Growing Potatoes 101: Preparing to Plant Potatoes
By Paul Gardener | Apr 21, 2011
Recently, I dropped by our local nursery to pick up a few additional items that we needed to have. One of those items was another five pounds of Yukon Gold potatoes.
While we were sorting through the ‘taters, an older couple was there looking to get some as well and asked us if we’d ever grown them. I was actually pretty shocked, after we said “yes, many times.” When they asked us, “what are tubers?” (The sign on the display referenced tubers) I guess I shouldn’t be… shocked that is… but I was. I guess our disconnect from our food has been going on longer than I had imagined. We talked to then for a little while, giving them a basic primer in potato growing 101, and went our separate ways. It got me to thinking that this may be a really good time to go over some of the basics of growing potatoes. I Usually have my potatoes in the ground around St Patrick’s Day, but this year it’s been so rainy and wet – locally our watershed levels are averaging around 160%-170% of our normal level – that I haven’t been able to get them into the ground. I probably could have squeezed them in at some point, but I think I would have suffered from a lot of rot if I had.
First of all, the potatoes themselves are the tubers; and tubers are “…various types of modified plant structures that are enlarged to store nutrients. They are used by plants to survive the winter or dry months and provide energy and nutrients for regrowth during the next growing season…” (wikipedia). Just needed to get that straight from the start.
Potatoes are plants in the Solanaceae family. That makes them cousins with plants like tomatoes, peppers and eggplants. If you think about the way that those plants bear fruit, you’ll have a pretty good idea of the way that potatoes bear their tubers as well. Many folks think that potatoes grow from the roots of the plant, an understandable thing considering the photo above, it does look like they’ve grown from the roots, But take a look at this photo:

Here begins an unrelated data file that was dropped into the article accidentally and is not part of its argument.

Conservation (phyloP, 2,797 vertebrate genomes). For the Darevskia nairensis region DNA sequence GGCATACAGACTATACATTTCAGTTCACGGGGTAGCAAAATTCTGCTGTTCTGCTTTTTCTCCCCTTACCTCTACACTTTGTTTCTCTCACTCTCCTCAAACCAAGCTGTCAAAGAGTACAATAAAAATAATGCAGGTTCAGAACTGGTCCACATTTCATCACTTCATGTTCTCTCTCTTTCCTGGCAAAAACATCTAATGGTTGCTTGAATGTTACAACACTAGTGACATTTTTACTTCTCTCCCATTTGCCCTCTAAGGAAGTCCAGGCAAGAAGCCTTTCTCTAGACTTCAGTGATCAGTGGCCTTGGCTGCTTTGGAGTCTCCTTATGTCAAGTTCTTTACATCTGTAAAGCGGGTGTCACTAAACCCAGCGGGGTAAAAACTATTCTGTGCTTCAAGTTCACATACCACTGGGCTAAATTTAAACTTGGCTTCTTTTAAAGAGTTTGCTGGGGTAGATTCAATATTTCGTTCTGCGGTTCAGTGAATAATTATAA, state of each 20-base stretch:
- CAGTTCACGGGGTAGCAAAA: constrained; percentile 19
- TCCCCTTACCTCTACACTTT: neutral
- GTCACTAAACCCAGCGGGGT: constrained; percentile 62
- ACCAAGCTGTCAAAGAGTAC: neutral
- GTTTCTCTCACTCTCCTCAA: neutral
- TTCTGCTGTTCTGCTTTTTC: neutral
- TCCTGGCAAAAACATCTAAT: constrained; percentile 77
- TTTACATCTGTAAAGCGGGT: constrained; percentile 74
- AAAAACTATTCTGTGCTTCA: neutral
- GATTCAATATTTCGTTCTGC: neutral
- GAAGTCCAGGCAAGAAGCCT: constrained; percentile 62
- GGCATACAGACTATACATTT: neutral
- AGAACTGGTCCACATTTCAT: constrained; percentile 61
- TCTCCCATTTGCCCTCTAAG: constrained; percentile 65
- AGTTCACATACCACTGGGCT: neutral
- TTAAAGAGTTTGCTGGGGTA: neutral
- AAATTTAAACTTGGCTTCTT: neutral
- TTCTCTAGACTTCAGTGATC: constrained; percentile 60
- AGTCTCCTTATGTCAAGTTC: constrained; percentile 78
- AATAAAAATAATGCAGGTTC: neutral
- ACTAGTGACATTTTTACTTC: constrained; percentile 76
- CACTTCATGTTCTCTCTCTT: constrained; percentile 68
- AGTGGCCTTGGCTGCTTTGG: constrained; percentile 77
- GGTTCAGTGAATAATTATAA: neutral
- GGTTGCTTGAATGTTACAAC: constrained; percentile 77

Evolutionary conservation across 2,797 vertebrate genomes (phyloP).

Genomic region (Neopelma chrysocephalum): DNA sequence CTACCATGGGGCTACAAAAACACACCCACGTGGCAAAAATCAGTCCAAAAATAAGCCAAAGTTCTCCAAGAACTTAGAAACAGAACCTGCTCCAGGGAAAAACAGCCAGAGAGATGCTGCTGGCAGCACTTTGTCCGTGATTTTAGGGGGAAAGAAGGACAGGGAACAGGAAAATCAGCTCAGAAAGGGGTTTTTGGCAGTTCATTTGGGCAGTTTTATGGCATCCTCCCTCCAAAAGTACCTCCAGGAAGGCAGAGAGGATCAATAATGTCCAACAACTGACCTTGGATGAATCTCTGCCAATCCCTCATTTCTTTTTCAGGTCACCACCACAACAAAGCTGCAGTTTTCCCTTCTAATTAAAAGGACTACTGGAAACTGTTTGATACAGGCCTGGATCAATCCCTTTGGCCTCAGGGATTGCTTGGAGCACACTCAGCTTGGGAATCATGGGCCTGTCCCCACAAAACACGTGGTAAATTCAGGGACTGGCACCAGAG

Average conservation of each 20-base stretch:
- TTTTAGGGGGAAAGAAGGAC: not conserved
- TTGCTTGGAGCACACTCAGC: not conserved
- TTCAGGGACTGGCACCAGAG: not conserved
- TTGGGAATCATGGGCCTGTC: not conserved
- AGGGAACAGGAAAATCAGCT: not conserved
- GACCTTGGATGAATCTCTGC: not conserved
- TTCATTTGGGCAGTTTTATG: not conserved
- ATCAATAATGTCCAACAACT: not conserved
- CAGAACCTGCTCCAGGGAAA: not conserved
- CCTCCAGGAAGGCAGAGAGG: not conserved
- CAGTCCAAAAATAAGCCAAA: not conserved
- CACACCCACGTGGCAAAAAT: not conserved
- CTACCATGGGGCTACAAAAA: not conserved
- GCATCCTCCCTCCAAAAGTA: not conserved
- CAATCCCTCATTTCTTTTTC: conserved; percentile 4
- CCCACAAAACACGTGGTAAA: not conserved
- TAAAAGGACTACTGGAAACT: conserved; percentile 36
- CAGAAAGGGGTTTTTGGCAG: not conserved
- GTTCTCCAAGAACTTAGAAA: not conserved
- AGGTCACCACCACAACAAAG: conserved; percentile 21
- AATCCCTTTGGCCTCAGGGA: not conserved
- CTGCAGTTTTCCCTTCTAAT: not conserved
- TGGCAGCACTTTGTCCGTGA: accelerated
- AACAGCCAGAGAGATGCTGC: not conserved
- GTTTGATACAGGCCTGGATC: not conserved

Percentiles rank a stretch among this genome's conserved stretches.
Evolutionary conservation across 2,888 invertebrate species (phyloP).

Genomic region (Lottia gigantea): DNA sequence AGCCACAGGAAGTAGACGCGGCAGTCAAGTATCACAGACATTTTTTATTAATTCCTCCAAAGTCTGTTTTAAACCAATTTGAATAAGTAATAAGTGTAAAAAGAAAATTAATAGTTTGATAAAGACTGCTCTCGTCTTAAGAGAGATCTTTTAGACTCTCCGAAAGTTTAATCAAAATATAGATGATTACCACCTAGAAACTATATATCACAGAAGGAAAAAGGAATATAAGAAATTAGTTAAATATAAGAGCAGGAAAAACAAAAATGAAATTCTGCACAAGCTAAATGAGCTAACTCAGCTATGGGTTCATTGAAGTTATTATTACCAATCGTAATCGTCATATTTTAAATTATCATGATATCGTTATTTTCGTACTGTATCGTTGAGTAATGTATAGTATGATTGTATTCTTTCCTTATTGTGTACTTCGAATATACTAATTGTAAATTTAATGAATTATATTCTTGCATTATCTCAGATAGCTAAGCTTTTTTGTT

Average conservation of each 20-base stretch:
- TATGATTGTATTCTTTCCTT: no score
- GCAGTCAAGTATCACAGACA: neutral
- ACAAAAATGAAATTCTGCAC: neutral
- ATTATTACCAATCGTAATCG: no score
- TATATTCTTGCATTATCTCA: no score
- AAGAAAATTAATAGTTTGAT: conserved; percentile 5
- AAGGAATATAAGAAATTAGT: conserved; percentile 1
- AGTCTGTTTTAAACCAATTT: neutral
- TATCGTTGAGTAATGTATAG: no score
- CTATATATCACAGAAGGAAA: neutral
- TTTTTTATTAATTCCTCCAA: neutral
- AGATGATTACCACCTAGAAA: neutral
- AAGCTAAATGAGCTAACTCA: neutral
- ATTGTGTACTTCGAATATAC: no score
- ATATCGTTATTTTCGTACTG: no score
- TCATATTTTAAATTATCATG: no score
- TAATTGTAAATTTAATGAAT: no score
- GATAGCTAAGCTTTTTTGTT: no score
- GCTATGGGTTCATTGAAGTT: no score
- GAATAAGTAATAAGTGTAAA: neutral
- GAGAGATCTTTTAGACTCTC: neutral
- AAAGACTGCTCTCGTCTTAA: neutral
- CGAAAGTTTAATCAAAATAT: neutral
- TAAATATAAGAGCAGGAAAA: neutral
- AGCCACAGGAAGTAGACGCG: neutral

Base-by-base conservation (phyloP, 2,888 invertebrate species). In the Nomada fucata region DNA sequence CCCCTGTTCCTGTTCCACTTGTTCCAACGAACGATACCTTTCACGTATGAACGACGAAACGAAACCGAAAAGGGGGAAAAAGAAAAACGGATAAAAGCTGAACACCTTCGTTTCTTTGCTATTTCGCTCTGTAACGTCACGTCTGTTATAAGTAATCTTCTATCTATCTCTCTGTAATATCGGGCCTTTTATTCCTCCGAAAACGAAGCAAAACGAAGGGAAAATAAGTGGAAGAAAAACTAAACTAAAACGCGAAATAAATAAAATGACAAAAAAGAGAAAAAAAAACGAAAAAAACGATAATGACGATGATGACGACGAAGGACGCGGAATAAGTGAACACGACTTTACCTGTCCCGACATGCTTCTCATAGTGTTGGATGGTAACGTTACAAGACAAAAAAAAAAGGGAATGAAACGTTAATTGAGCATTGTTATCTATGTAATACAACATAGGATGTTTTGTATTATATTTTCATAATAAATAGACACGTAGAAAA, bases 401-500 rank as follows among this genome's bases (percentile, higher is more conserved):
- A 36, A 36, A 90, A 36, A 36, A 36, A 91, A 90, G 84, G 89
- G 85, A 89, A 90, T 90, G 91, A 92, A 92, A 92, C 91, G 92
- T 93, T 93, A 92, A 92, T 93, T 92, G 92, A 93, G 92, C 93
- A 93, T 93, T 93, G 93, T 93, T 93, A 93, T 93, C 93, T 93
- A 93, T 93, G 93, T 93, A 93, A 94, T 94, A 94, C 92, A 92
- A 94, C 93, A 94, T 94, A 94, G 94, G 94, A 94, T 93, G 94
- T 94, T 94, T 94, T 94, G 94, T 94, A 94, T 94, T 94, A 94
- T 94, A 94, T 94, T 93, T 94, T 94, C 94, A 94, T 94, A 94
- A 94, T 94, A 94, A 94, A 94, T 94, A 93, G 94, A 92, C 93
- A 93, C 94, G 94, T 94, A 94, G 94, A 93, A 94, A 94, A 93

You can see the seed potato that was placed in the ground and can clearly see that the small potatoes are growing from the stem ABOVE the planted potato. Think again about tomatoes … if you pay attention to them they actually grow from a small stem that grows from the main stem. Potatoes are the same, except that they only grow on the stem that is underground. Because of that, they are planted a little differently
This might look a lot like how you would lay out any other plant before putting it in the ground. The difference here is that I’m not going to plant them into the hills, but rather will bury them a couple of inches under the soil at the bottom of the furrows. I lay the potatoes out so I know how many I can fit in a row, then dig them in and leave them alone. Potatoes don’t need to be watered in because the tuber itself is mostly water itself and is designed by mother nature to support this plant as it gets itself established. I let my potatoes grow until they are nearly a foot tall before I ever irrigate them. The spring rains take care of that for me. After the potato plants have grown up enough to be five or six inches above the ground, I will then rake or hoe the soil from the hills over and onto the plant itself. After this, I let the plant grow further. When it’s another five or six inches above ground level again, I will hoe the soil up onto the plant again leaving furrows between the plants that I will flood irrigate once or twice a week.
As the weather turns hotter and the plants are getting taller, I want to keep mounding over the plants as much as possible, and mulching to keep the moisture level steady and weeds down. Grass clippings work great for this. The reason, in case you were wondering, why I keep mounding soil and mulch over the plants is because, as I said, the actual potatoes grow from the stems above the seed potato, but only where it’s covered. I want to make sure that there’s as much stem underground as possible when the potatoes are growing. So, the long and the short of it is that with a little understanding about the way that potatoes grow and some of the ways that you can coax them along and get great returns for yourself.
Best of luck with your tater growing!
9 Things I've Learned About Growing Potatoes
By S.M.R. Saia | Jun 30, 2010
1. You know what’s really gross? I mean a real buzz-kill, garden turn-off? Digging potatoes – all happy, clawing into the hill of dirt, all full of yourself like you’re about to pull out gold – and then you sink your fingers up to the knuckle in a mushy, gelatinous rotten potato. And I mean soft like pudding. Ugh.
Seriously, that is just gross. And I ought to know. I’ve done it this week at least half a dozen times.